Kamchatka: a Russian kiteboarding heaven

Camille Delannoy, Maxime Chabloz, Mallory de la Villemarqué, and Paul Serin went on a strike mission to Kamchatka in the Russian Far East.

The place is a raw gem, home to untouched landscapes, angry volcanoes, rugged coastlines, thriving wildlife, and the kingdom of vodka.

The crew took four years to get the right local team, coordinate the kiteboarders' busy agendas, logistics, and the photographer and a cameraman.

When World War II came to an end, Kamchatka was closed to visitors and classified as an ultra-secret military zone.

As a result, nature there has remained almost intact. And today, you still need special permits to get to this place.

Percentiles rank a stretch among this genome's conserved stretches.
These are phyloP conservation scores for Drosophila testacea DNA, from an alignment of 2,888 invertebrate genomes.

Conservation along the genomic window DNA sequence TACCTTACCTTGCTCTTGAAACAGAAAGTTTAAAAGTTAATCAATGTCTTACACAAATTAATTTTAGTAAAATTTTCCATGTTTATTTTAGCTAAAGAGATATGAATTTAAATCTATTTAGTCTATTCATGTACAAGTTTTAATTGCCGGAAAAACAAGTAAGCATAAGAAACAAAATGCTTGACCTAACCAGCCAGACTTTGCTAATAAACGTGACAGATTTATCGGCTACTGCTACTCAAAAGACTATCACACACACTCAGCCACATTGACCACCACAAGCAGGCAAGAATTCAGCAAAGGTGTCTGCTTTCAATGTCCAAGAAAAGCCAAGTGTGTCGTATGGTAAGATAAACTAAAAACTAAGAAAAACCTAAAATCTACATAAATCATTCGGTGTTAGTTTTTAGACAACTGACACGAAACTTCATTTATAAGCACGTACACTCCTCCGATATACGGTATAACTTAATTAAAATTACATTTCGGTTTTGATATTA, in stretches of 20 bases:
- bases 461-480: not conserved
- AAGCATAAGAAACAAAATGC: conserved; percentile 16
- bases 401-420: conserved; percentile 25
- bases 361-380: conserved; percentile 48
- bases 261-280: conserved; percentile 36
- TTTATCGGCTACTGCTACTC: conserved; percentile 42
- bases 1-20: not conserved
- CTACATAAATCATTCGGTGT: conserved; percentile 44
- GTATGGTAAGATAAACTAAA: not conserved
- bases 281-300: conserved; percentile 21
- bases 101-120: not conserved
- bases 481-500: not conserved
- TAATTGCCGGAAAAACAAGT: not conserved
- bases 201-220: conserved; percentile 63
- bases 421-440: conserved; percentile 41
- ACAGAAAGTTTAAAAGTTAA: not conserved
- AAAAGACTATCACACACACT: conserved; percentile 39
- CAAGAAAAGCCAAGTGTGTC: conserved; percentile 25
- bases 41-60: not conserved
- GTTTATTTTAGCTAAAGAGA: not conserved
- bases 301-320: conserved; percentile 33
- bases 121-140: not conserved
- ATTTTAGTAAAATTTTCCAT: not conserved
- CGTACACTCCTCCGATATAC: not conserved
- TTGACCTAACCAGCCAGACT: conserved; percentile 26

A Volcanic Kiteboarding Haven

In "Kororo," the explorers unveil an uncrowded territory with splendid yet sometimes tricky conditions for unforgettable kiting and surf foiling sessions.

"The wind played hide and seek with us. We sailed around an untamed coastline to find it and even and even prayed to the ancient gods, without much success," explains Serin.

But the best part of the journey would arrive later.

"After a few days without much wind, we heard about a frozen lake inside an ancient volcano's caldera. The ice melts only for a few weeks during the year, and this time was now."

The team found an old soviet military truck and got to the place where they wanted to be - a perfect flat water spot surrounded by thin ice platforms.

Then again, the team returned to the ocean on a volcanic black sand beach with plenty of fun, rideable waves.

The trip had an impact on the planet, so the crew took action to reduce carbon emissions globally, offsetting 100 tons worth of carbon emissions.

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